(April 27, 2012) — New guidelines on flexibility around funding ratios, issued by the United Kingdom’s Pension Regulator, do not go far enough in making allowances for the tough economic climate, industry sources have claimed.
Companies running defined benefit funds that are reporting their funding position in the 12 months to the end of September this year will be viewed with leniency by the watchdog and may not be forced to put such strict recovery plans in place as would be due in more ‘normal’ economic conditions, the regulator said today.
However, some have claimed the guidelines still do not go far enough.
Kevin Wesbroom, Managing Principal at Aon Hewitt, said: “Unlike the regulator, we think that deficits in this cycle of valuations will be materially higher – after all, liabilities are typically one-third higher than three years ago. Asset values have also increased since March/April 2009. However, following their 2009 valuations, many schemes’ recovery plans were agreed based on a position after equity markets had recovered in early 2010. Where this is the case, schemes will be looking at deficits which are far larger than are addressed by their current recovery plans.”
Others were concerned that the regulator would not be taking Quantitative Easing (QE) into account.
Neil Carberry, Director of Employment & Skills Policy at the Confederation of British Industry, said: “The Bank of England’s QE programme has exposed a fundamental problem with the way pension scheme funding is calculated, which the regulator fails to address. Although QE has been necessary to support the economy, one side effect has been to make pension scheme deficits look artificially big by lowering gilt yields at the very moment when firms are also doing their three-yearly valuation.”
Carberry said despite the Pensions Regulator acknowledging the side effect of QE, its advice failed to deal with the problem, namely how ‘technical provisions’, the amount required to cover a scheme’s liabilities, are calculated.
He added: “Increases in deficits distorted by QE lead to demands for even more money from hard-pressed employers. They divert money away from investment in growth and job creation and lock it away unproductively. This can have serious implications for firms’ credit ratings, as well as their ability to raise finance and their market outlook. The best form of protection for members’ employment benefits is a healthy, solvent employer and the Regulator and DWP should put this first.”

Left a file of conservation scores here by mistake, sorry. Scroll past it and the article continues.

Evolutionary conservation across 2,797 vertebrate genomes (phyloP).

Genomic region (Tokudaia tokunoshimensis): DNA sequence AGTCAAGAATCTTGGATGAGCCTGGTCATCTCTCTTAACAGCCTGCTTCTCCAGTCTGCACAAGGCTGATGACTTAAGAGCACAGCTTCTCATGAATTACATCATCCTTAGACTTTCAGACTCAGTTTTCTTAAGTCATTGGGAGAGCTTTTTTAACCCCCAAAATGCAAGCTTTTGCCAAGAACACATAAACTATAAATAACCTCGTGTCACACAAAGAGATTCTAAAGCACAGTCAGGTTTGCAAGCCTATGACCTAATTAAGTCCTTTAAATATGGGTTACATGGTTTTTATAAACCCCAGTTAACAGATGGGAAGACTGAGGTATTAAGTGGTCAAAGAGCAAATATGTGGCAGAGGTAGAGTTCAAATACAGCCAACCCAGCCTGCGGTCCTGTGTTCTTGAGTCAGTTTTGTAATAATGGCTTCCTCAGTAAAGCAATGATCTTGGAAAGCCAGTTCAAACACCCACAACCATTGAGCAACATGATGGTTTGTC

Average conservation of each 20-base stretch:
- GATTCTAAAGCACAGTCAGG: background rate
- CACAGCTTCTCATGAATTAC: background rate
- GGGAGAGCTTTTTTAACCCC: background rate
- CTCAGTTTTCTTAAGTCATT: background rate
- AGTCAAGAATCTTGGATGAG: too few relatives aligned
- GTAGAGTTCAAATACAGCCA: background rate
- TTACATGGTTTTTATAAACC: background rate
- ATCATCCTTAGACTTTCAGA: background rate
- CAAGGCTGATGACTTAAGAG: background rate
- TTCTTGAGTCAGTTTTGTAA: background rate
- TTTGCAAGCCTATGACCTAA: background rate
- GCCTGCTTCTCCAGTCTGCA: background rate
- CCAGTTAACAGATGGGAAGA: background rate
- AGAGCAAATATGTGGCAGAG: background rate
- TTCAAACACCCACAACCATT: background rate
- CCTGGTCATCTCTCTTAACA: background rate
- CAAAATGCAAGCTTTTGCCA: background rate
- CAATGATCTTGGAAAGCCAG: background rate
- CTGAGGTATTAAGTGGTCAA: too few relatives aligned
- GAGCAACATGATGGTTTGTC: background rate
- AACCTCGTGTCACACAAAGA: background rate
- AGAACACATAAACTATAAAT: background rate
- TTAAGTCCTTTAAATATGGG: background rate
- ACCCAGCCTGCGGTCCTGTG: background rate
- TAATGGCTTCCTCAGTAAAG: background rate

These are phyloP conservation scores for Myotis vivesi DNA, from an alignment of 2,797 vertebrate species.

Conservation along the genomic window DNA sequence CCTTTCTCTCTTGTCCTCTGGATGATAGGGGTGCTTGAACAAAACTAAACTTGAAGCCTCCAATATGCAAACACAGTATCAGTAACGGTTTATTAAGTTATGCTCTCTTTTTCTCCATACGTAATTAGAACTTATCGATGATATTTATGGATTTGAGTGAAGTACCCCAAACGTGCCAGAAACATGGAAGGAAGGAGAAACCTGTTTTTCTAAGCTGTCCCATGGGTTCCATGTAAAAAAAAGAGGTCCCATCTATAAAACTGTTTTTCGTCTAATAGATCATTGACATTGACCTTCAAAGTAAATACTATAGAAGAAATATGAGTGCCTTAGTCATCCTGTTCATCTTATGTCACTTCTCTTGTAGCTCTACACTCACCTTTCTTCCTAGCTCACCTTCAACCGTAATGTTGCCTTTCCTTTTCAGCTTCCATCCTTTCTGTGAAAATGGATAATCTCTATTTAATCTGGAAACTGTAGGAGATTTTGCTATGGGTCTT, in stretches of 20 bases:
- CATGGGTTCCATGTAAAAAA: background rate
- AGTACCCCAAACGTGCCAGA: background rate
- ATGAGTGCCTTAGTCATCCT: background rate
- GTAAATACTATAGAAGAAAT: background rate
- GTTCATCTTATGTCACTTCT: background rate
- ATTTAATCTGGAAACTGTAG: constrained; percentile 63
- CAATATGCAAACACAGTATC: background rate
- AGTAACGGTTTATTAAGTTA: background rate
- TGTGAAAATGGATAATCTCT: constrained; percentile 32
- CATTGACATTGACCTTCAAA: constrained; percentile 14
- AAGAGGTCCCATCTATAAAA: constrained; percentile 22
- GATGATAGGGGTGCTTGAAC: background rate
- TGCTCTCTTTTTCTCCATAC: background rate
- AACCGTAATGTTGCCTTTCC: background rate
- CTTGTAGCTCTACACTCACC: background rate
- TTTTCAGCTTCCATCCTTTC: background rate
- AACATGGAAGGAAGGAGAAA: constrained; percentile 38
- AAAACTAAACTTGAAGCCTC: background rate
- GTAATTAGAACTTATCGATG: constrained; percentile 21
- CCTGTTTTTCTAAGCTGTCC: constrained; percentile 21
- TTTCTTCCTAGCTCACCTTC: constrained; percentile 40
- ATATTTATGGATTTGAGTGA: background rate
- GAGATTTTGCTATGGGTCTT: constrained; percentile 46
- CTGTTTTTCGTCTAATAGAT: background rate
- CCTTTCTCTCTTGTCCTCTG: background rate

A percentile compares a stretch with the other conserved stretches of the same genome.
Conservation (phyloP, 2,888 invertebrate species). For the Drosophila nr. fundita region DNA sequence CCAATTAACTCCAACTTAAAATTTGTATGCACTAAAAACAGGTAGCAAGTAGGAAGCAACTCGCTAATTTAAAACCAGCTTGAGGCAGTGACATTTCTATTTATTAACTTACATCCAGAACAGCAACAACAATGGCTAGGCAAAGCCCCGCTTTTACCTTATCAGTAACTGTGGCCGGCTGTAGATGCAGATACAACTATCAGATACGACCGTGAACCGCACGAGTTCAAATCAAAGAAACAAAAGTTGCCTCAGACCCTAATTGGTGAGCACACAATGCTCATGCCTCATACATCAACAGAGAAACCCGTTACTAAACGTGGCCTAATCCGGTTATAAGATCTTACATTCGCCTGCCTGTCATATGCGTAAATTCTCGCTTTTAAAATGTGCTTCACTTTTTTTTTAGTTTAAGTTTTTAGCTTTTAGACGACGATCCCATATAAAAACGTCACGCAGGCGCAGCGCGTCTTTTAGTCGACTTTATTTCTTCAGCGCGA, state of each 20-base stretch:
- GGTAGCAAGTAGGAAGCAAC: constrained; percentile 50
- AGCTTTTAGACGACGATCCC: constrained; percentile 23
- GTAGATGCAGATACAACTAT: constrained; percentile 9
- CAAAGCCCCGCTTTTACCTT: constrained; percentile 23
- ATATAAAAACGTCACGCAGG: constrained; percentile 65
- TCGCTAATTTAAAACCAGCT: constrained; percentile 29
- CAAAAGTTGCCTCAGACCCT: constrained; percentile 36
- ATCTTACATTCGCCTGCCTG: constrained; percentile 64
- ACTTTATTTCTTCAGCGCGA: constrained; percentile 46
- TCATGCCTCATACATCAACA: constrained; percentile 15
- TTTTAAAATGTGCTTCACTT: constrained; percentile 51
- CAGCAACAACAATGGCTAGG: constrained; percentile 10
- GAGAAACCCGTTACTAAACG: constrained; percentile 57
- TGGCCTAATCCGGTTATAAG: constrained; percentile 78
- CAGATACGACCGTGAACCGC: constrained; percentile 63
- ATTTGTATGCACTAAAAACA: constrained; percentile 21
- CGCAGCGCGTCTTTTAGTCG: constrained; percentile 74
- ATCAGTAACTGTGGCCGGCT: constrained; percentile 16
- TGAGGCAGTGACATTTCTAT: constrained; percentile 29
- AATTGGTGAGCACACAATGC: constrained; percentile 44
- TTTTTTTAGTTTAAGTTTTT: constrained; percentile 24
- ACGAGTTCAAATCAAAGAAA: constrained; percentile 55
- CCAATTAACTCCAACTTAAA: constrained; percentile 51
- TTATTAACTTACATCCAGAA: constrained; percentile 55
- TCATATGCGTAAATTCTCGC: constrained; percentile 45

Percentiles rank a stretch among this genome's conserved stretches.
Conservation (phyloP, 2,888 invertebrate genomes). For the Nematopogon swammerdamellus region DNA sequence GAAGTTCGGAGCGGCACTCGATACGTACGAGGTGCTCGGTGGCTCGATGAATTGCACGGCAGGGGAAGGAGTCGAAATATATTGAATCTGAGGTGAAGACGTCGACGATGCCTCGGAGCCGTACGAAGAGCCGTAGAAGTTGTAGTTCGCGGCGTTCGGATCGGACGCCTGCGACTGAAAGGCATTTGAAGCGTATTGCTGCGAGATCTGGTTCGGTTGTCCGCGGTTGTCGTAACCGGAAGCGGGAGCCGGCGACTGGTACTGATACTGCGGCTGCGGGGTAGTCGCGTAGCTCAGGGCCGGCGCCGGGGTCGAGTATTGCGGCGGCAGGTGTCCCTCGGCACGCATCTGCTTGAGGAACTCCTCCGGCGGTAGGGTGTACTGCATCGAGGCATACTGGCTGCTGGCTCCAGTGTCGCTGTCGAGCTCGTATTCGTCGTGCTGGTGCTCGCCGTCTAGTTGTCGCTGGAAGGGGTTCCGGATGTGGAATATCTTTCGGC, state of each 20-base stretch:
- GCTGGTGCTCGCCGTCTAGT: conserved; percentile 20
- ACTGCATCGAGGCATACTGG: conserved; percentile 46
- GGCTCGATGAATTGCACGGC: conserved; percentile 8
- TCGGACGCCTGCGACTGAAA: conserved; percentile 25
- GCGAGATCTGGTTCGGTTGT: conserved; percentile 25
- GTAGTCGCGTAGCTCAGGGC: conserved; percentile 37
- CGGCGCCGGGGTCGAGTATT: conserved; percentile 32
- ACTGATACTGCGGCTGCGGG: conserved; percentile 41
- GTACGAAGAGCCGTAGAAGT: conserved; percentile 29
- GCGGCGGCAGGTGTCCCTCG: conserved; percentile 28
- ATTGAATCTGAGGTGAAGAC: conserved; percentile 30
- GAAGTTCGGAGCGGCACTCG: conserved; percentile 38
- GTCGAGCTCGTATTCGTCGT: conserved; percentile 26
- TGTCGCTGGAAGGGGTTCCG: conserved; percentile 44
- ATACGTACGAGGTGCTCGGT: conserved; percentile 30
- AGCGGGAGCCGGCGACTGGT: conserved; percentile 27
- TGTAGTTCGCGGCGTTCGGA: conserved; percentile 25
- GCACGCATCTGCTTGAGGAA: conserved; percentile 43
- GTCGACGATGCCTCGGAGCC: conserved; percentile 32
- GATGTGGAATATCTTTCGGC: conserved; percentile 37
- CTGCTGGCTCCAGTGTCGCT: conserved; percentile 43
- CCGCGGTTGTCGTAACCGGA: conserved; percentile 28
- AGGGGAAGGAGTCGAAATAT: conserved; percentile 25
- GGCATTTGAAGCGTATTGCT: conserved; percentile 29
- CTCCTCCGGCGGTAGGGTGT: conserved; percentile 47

The regulator also said that it would be keeping an eye on dividend payments made by companies to shareholders when they had a deficit-stricken pension fund that needed attention.
Joanne Segars, Chief Executive of the National Association of Pension Funds, said: “It is good that that the Regulator will look sympathetically on employers that have experienced significant deficit increases by allowing extensions in recovery periods and, in some cases, allowing recovery plans to take on board any potential improvements in economic conditions. However, as the negative growth figures this week have shown, the outlook for the economy remains highly uncertain and there is the possibility that more QE will unfold. Whilst the regulator is optimistic that the majority of pension schemes will not need to make significant increases in their contributions, it will need to stand ready to adjust its expectations if the real experience of pension schemes turns out to be far worse.”
There are 33 points made by the regulator in its annual funding statement. The organisation’s Chief Executive, Bill Galvin defended its stance: “There are a number of economic factors impacting gilt yields, such as QE and demands for UK sovereign debt from the international banking sector. We have been in a low interest climate for some time. Yields have fallen further in the last nine months, and it is unclear when and to what extent there will be a market correction. The net effect across defined benefit schemes is not uniform and will vary greatly depending upon the extent to which their risk-management, investment and contribution strategies have insulated them from the effects.”